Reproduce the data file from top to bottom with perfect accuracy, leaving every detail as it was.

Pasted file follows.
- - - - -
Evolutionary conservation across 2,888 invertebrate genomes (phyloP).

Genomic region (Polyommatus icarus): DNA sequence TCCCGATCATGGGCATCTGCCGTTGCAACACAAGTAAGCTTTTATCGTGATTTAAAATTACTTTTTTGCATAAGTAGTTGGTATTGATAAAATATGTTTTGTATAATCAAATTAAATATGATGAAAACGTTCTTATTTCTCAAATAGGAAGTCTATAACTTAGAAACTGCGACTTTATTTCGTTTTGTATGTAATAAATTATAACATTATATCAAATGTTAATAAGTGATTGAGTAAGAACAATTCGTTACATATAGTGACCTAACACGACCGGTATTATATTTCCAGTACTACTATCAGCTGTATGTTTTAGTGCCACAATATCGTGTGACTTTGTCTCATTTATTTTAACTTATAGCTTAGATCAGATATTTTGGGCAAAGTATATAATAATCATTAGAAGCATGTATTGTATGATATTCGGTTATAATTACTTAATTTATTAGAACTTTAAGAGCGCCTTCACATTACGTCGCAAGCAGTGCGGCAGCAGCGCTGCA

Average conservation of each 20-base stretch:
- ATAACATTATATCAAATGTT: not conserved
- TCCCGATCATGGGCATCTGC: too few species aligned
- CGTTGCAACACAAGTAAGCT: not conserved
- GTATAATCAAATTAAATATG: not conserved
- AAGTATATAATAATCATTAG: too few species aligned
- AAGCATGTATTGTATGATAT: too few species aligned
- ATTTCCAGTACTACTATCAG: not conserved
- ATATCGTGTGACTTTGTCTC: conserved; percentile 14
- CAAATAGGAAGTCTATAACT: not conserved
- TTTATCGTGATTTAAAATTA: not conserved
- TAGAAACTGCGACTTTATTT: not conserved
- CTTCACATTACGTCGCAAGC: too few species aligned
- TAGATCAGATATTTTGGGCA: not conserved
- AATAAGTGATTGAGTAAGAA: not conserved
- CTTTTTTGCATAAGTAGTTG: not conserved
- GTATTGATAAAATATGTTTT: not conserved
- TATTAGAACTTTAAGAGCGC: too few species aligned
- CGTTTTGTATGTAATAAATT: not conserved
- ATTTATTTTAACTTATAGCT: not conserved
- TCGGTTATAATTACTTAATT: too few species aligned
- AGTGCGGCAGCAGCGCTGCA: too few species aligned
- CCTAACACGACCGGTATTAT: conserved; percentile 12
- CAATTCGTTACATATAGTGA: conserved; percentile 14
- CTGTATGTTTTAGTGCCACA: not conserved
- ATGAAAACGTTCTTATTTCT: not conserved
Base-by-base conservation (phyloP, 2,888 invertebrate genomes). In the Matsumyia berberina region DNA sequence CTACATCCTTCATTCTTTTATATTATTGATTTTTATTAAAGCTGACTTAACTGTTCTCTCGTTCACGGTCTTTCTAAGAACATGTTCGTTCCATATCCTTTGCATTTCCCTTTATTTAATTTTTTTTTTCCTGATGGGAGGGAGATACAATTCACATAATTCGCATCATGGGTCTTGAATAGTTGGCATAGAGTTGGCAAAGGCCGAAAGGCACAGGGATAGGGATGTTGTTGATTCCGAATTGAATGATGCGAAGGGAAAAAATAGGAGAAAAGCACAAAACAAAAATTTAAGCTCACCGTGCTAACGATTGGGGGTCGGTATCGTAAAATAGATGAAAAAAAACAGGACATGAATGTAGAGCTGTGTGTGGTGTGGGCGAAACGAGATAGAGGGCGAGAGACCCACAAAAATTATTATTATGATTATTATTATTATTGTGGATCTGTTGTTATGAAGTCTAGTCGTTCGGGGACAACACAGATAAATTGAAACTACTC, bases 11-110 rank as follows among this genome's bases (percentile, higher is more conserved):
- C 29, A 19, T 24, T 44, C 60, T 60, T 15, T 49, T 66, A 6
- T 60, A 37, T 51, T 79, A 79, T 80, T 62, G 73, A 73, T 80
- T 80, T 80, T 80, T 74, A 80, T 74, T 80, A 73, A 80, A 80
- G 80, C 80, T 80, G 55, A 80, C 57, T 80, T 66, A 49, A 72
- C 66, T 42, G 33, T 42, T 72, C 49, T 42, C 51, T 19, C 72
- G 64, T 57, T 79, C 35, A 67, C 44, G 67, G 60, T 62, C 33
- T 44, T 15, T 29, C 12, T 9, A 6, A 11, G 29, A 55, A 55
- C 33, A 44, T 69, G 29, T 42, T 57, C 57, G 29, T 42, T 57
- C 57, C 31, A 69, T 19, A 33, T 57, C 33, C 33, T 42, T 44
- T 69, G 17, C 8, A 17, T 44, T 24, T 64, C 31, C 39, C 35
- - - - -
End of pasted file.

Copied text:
Evolutionary conservation across 2,888 invertebrate genomes (phyloP).

Genomic region (Polyommatus icarus): DNA sequence TCCCGATCATGGGCATCTGCCGTTGCAACACAAGTAAGCTTTTATCGTGATTTAAAATTACTTTTTTGCATAAGTAGTTGGTATTGATAAAATATGTTTTGTATAATCAAATTAAATATGATGAAAACGTTCTTATTTCTCAAATAGGAAGTCTATAACTTAGAAACTGCGACTTTATTTCGTTTTGTATGTAATAAATTATAACATTATATCAAATGTTAATAAGTGATTGAGTAAGAACAATTCGTTACATATAGTGACCTAACACGACCGGTATTATATTTCCAGTACTACTATCAGCTGTATGTTTTAGTGCCACAATATCGTGTGACTTTGTCTCATTTATTTTAACTTATAGCTTAGATCAGATATTTTGGGCAAAGTATATAATAATCATTAGAAGCATGTATTGTATGATATTCGGTTATAATTACTTAATTTATTAGAACTTTAAGAGCGCCTTCACATTACGTCGCAAGCAGTGCGGCAGCAGCGCTGCA

Average conservation of each 20-base stretch:
- ATAACATTATATCAAATGTT: not conserved
- TCCCGATCATGGGCATCTGC: too few species aligned
- CGTTGCAACACAAGTAAGCT: not conserved
- GTATAATCAAATTAAATATG: not conserved
- AAGTATATAATAATCATTAG: too few species aligned
- AAGCATGTATTGTATGATAT: too few species aligned
- ATTTCCAGTACTACTATCAG: not conserved
- ATATCGTGTGACTTTGTCTC: conserved; percentile 14
- CAAATAGGAAGTCTATAACT: not conserved
- TTTATCGTGATTTAAAATTA: not conserved
- TAGAAACTGCGACTTTATTT: not conserved
- CTTCACATTACGTCGCAAGC: too few species aligned
- TAGATCAGATATTTTGGGCA: not conserved
- AATAAGTGATTGAGTAAGAA: not conserved
- CTTTTTTGCATAAGTAGTTG: not conserved
- GTATTGATAAAATATGTTTT: not conserved
- TATTAGAACTTTAAGAGCGC: too few species aligned
- CGTTTTGTATGTAATAAATT: not conserved
- ATTTATTTTAACTTATAGCT: not conserved
- TCGGTTATAATTACTTAATT: too few species aligned
- AGTGCGGCAGCAGCGCTGCA: too few species aligned
- CCTAACACGACCGGTATTAT: conserved; percentile 12
- CAATTCGTTACATATAGTGA: conserved; percentile 14
- CTGTATGTTTTAGTGCCACA: not conserved
- ATGAAAACGTTCTTATTTCT: not conserved
Base-by-base conservation (phyloP, 2,888 invertebrate genomes). In the Matsumyia berberina region DNA sequence CTACATCCTTCATTCTTTTATATTATTGATTTTTATTAAAGCTGACTTAACTGTTCTCTCGTTCACGGTCTTTCTAAGAACATGTTCGTTCCATATCCTTTGCATTTCCCTTTATTTAATTTTTTTTTTCCTGATGGGAGGGAGATACAATTCACATAATTCGCATCATGGGTCTTGAATAGTTGGCATAGAGTTGGCAAAGGCCGAAAGGCACAGGGATAGGGATGTTGTTGATTCCGAATTGAATGATGCGAAGGGAAAAAATAGGAGAAAAGCACAAAACAAAAATTTAAGCTCACCGTGCTAACGATTGGGGGTCGGTATCGTAAAATAGATGAAAAAAAACAGGACATGAATGTAGAGCTGTGTGTGGTGTGGGCGAAACGAGATAGAGGGCGAGAGACCCACAAAAATTATTATTATGATTATTATTATTATTGTGGATCTGTTGTTATGAAGTCTAGTCGTTCGGGGACAACACAGATAAATTGAAACTACTC, bases 11-110 rank as follows among this genome's bases (percentile, higher is more conserved):
- C 29, A 19, T 24, T 44, C 60, T 60, T 15, T 49, T 66, A 6
- T 60, A 37, T 51, T 79, A 79, T 80, T 62, G 73, A 73, T 80
- T 80, T 80, T 80, T 74, A 80, T 74, T 80, A 73, A 80, A 80
- G 80, C 80, T 80, G 55, A 80, C 57, T 80, T 66, A 49, A 72
- C 66, T 42, G 33, T 42, T 72, C 49, T 42, C 51, T 19, C 72
- G 64, T 57, T 79, C 35, A 67, C 44, G 67, G 60, T 62, C 33
- T 44, T 15, T 29, C 12, T 9, A 6, A 11, G 29, A 55, A 55
- C 33, A 44, T 69, G 29, T 42, T 57, C 57, G 29, T 42, T 57
- C 57, C 31, A 69, T 19, A 33, T 57, C 33, C 33, T 42, T 44
- T 69, G 17, C 8, A 17, T 44, T 24, T 64, C 31, C 39, C 35